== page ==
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Los Angeles — In a matter of a few days in the hot southern California summer, the Lakers’ fortunes changed. They went from focusing on LaVar Ball to LeBron James — and just as quickly, from an NBA afterthought to a potential hot spot, if they can get other elite free agents to follow him to the coast.

It would have happened wherever James decided to go but hitching his wagon to Magic Johnson’s train with a storied Lakers franchise, it changed the game completely. After five seasons of subpar play — and four straight with fewer than 30 wins — the Lakers (22-19) are back in the NBA consciousness.

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In his 16th season, James, 34, has led the Lakers’ resurgence, with another MVP-caliber performance, leading the Lakers in scoring (27.3), rebounds (8.3), assists (7.1) and minutes (34.6). That included a national-TV appearance on Christmas Day against the defending-champion Golden State Warriors, where James suffered a strained left groin and hasn’t played since.

Without their superstar, the Lakers have struggled, going 2-5 and dropping to the No. 8 spot in the Western Conference, ahead of Wednesday’s matchup against the Pistons. James’ status was updated this week and he’ll be re-evaluated on Friday, meaning he’ll miss at least another two games.

The Lakers are trying to hold on, in a rough-and-rugged West where the Nuggets, who finished 10-games above .500 last season, missed the playoffs. Even after James’ return, the Lakers could be challenged to make the postseason, with four teams — the Kings, Jazz, Timberwolves and Pelicans — all within three games.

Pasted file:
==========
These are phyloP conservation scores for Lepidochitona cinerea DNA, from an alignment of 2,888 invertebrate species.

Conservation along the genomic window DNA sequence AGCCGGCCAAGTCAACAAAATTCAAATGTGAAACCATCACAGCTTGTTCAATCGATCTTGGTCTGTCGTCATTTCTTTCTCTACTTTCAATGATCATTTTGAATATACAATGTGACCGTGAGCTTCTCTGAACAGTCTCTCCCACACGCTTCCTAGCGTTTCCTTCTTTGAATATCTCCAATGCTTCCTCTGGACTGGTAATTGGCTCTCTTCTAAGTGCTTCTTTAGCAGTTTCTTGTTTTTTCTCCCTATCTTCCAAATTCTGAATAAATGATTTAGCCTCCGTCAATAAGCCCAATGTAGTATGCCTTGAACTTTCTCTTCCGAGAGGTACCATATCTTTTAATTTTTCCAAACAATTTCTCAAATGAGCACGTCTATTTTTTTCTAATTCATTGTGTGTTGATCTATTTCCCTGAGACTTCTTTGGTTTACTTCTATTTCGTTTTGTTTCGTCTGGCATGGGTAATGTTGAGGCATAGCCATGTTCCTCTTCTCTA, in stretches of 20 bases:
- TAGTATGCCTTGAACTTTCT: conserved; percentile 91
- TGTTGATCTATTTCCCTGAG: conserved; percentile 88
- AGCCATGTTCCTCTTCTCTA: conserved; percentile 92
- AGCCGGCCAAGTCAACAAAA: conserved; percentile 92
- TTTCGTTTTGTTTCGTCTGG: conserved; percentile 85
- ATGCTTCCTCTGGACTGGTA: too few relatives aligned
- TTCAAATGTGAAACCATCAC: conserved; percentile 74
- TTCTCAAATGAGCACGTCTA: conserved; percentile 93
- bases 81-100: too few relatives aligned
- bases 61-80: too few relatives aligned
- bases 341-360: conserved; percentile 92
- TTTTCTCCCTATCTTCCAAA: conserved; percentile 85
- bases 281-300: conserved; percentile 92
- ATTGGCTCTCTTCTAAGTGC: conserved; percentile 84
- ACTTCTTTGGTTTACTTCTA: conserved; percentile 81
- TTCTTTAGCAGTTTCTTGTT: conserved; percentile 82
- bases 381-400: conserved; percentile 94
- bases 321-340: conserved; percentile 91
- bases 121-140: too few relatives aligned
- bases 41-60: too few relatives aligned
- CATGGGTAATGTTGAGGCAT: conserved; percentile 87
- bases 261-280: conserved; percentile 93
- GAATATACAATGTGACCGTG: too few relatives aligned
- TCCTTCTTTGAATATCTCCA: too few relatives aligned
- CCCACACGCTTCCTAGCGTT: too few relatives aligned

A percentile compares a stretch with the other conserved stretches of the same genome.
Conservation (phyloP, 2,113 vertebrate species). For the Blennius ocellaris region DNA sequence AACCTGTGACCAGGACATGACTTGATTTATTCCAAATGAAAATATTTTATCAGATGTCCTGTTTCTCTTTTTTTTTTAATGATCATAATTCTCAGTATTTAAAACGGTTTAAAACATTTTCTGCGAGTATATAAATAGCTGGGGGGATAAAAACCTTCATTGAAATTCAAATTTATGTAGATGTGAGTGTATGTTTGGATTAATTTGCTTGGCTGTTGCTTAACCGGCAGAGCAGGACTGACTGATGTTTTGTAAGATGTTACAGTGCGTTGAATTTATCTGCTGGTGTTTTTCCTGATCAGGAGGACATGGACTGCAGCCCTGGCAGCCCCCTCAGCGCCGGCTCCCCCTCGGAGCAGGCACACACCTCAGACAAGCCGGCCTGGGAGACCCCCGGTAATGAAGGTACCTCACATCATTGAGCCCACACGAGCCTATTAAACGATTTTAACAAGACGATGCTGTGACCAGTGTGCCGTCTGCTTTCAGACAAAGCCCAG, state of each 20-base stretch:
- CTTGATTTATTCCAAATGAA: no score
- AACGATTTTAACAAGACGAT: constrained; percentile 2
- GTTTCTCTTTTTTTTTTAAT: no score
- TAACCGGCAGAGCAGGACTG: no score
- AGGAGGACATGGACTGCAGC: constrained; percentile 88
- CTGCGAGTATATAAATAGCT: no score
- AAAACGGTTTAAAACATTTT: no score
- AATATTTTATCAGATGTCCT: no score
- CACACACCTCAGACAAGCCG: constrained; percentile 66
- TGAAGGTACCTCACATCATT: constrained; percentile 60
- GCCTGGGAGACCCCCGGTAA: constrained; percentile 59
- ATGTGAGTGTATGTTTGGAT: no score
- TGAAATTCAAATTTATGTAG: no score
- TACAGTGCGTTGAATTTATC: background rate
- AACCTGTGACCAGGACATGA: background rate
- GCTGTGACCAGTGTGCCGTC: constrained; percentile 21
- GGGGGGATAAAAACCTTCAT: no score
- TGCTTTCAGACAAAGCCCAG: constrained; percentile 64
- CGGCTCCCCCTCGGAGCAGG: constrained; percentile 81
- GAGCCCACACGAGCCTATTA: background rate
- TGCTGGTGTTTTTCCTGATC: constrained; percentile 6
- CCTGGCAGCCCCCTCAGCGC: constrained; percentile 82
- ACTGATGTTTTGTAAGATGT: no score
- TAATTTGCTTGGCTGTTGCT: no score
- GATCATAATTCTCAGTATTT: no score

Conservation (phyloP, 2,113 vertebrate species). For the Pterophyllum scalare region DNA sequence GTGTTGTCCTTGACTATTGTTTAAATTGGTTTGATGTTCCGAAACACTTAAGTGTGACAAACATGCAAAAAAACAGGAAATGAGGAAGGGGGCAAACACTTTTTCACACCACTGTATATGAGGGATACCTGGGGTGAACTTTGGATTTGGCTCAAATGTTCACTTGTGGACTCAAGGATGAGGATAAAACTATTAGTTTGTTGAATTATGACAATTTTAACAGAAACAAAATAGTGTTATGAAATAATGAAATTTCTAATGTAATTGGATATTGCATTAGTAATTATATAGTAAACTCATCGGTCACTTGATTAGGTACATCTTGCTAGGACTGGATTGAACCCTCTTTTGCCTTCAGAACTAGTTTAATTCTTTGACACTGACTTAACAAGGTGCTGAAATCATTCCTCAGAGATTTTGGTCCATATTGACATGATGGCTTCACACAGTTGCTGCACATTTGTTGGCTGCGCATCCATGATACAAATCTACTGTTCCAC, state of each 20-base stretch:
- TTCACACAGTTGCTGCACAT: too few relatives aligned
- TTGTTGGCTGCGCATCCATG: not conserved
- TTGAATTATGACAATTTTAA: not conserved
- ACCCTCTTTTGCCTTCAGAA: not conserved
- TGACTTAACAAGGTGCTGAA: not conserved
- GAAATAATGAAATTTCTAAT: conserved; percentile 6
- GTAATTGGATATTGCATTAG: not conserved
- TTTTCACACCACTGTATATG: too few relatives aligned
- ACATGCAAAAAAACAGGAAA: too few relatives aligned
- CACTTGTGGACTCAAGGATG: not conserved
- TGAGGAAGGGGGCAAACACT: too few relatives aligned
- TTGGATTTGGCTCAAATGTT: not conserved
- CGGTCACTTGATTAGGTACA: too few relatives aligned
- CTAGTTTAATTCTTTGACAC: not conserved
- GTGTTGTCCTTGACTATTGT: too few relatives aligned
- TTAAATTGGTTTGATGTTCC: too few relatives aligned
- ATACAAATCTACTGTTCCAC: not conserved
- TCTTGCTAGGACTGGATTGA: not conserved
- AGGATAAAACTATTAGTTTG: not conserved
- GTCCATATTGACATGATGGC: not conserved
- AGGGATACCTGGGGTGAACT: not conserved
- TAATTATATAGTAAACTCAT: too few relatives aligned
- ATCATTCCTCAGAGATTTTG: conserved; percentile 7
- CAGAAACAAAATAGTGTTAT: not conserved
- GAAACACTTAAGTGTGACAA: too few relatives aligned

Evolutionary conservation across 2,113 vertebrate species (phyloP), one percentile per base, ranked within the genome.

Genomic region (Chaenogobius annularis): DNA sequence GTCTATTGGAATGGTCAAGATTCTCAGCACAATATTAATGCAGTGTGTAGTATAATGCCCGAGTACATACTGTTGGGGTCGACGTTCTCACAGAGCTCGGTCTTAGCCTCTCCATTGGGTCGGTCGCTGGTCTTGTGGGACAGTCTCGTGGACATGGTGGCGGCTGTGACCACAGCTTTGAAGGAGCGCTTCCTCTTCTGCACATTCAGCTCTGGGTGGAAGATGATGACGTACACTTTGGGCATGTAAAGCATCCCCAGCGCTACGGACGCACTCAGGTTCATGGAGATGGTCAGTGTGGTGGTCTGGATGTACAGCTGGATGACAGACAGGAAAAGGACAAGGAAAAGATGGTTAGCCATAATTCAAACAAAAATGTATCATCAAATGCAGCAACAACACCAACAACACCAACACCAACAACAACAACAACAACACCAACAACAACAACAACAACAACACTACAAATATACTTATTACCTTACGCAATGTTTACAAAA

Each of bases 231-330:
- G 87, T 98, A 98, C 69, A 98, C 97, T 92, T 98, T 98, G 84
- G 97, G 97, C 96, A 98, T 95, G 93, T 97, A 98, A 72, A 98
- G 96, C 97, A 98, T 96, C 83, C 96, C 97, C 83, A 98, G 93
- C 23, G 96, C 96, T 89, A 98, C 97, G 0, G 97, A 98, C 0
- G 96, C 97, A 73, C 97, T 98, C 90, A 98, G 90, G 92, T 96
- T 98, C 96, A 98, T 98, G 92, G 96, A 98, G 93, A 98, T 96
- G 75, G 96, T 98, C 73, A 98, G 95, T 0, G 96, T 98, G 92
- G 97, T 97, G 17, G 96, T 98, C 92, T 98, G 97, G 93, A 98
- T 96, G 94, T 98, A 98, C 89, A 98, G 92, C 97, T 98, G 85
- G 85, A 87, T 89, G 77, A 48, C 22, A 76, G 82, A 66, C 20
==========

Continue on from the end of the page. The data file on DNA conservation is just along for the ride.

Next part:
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 “We need everyone on our team. You don’t want anyone to ever get hurt, but that’s how the NBA season plays out,” Lakers coach Luke Walton told reporters last week. “We’re down in bodies, and it’s going to be a challenge, but our guys should be excited for that. We got to find a way to keep playing at a high level and try to finish some of these games out.”

The default belief was that James would end the Lakers’ five-year playoff drought and get them back to the levels that they’re accustomed, in the Kobe Bryant era and prior. The roster surrounding James was a patchwork group with mostly one-year veteran contracts, along with young players Lonzo Ball, Brandon Ingram and Kyle Kuzma.

In meshing that inexperience with the likes of Rajon Rondo, Lance Stephenson, JeVale McGee and Tyson Chandler, the Lakers were in the thick of the West standings until James’ injury.

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The injuries could have secondary benefits, though, as they learn to play without James. They’re learning to play without James and figuring out where more of their weaknesses are. The recent stretch has been disconcerting, though, as they’ve lost to the Clippers and Thunder, whom they’re chasing in the standings and split with the Kings, who are 1½ games behind.

Their saving grace is that most of the teams with around the same record have been just as mediocre in the past 10 games as their 4-6 mark. The Lakers have a favorable schedule next week, with home games against the Cavaliers and Bulls before facing the Thunder, Rockets and Warriors in the next three games.

Pistons at Lakers

Tipoff: 10:30 Wednesday, Staples Center, Los Angeles

TV/radio: ESPN, FSD/97.1

Outlook: The Lakers (22-19) will be without LeBron James (groin strain), who has missed the last seven games. The Pistons (17-21) have struggled, going 4-14 since December, after their surprising start.

Rod.Beard@detroitnews.com

Twitter: @detnewsRodBeard

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